Commentary by Lt. Colonel John Lewis Cook, USA (ret.)
For weeks now, the Benghazi tragedy has been a major story in Washington. It’s safe to say that now, most Americans are aware of what happened to our consulate there back in September. Some points are no longer in dispute. Four Americans died over a number of hours when the consulate was attacked multiple times. No rescue effort was launched in a timely matter that could have possibly saved them. If this were a criminal trial, both the prosecution and defense would stipulate to these facts and move forward.
However, this is Washington, where the favorite game is the blood sport of raw politics, where each side fires on the other with whatever ammunition is available, hoping to inflict serious casualties. The Republicans accuse the administration of deliberately mischaracterizing the attack as spontaneous out of fear this would destroy President Obama’s carefully built narrative that it wasn’t terrorism. As a result, the counterterrorism brain trust was not convened. Neither was a rescue attempted. The Democrats fired back quickly, accusing the Republicans of playing politics with national security and engaging in vicious, personal attacks against senior administration officials. And so it goes, with each side firing volley after volley, not so much searching for the truth as the desire to cause damage. Yet, somewhere between these polarized positions lies the real explanation of this tragedy since neither side has prevailed in this slugfest.
Current body count stands at four, all from the Department of State. Susan Rice is no longer a candidate for Secretary of State and three bureaucrats from Foggy Bottom were thrown under the bus. All this was on the diplomatic side since the State Department was responsible for the consulate security and clearly, security was not up to standards. That will, no doubt, be addressed and corrected. However, once the attack began, the situation quickly turned into a military issue if a rescue attempt was in the cards, and, at this point, the State Department was no longer a player. Diplomats are of little value in a fire fight under any circumstances. In any event, these two issues must be separated and dealt with individually.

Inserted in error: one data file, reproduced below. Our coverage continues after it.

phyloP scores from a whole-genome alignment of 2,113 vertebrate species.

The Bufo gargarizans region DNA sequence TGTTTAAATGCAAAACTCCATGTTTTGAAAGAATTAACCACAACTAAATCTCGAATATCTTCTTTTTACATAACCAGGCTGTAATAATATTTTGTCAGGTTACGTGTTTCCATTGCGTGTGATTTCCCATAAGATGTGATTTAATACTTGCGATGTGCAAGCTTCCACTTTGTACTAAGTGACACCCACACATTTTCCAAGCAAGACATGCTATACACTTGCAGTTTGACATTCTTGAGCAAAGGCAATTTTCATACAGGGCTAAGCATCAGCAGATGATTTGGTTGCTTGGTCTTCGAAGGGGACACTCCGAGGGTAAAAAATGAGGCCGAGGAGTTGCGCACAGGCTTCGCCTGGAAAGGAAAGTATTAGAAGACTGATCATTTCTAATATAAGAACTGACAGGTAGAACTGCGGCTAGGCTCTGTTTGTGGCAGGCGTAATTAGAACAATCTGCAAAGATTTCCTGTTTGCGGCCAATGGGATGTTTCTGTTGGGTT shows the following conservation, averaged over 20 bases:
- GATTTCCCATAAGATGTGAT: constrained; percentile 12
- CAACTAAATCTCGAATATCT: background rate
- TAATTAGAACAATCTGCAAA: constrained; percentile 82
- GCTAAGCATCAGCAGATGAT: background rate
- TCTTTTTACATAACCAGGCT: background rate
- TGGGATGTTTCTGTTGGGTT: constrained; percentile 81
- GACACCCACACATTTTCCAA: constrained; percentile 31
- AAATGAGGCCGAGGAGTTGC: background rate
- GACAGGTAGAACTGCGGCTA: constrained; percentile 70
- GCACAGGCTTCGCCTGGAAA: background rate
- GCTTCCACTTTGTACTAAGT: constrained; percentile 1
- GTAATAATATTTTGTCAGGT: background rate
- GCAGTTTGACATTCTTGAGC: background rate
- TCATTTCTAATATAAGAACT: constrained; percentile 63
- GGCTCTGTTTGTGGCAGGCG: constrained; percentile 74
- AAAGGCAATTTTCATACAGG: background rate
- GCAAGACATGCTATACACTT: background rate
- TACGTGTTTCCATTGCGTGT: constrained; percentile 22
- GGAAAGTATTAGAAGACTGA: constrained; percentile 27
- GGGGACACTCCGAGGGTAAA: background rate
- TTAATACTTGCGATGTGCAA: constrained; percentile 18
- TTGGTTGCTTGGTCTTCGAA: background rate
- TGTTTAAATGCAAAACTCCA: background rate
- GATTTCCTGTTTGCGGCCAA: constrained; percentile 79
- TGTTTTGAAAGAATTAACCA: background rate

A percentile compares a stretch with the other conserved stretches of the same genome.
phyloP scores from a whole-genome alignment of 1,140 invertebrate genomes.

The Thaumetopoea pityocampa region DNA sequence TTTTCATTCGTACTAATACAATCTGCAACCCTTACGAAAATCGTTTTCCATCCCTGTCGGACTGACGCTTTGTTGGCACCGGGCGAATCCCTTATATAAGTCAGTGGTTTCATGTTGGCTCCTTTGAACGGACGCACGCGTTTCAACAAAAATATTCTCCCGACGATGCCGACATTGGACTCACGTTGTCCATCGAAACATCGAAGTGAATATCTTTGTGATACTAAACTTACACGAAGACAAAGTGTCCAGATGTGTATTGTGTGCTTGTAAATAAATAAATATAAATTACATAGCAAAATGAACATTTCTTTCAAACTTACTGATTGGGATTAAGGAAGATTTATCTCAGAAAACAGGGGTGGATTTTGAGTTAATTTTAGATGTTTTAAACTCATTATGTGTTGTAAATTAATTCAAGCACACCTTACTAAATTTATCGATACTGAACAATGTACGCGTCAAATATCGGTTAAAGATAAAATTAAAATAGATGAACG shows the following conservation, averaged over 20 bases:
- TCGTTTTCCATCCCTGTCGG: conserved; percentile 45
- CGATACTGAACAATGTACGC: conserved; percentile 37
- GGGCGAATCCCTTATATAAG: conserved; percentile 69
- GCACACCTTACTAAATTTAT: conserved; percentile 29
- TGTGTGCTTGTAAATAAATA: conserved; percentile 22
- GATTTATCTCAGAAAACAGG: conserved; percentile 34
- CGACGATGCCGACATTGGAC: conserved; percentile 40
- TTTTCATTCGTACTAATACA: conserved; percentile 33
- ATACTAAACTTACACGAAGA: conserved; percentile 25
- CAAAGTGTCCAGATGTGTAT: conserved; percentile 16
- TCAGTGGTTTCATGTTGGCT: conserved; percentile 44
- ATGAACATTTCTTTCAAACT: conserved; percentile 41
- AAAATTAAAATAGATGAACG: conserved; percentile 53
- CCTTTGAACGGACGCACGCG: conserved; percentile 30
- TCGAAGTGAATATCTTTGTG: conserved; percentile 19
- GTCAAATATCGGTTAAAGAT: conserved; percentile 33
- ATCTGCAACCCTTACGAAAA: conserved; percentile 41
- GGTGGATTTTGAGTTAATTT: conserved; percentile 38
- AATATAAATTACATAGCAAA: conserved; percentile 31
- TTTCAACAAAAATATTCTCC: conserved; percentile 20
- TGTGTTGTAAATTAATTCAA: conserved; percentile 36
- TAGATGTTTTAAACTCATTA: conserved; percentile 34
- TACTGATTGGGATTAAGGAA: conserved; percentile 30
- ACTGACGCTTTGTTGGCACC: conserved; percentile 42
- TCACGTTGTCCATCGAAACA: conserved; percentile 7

The most troubling part of the Benghazi story was not that the consulate was under protected. Rather, it was the rescue attempt that never happened. Why not? Aside from all the hype, this has to be carefully examined in an objective manner, free of recrimination and personal attacks. This is where the postmortem should focus now, not the lack of security. So why was no rescue mounted immediately? I think Secretary of Defense Panetta gave an unwittingly strong indicator back in late October when he told reporters, “The basic principle is that you don’t deploy forces into harm’s way without knowing what’s going on, without having some real-time information about what’s taking place.” He went on to explain that, under these conditions, forces simply could not be put at risk in this confused situation. On it’s face, this explanation seemed quite reasonable and the reporters dutifully reported it. And why not? After all, this doctrine is practiced daily in official Washington. No senior bureaucrat would dream of walking into a meeting or conference without knowing what’s on the agenda. More importantly, is there a hidden agenda that could blow up in his face? These people are very risk-adverse and they did not work their into the highest levels of government by being easily ambushed or blindsided. This explains why important meetings are often cancelled on short notice and why some officials suddenly become ill. We are all a product of our experience and, unfortunately, Mr. Panetta is no exception.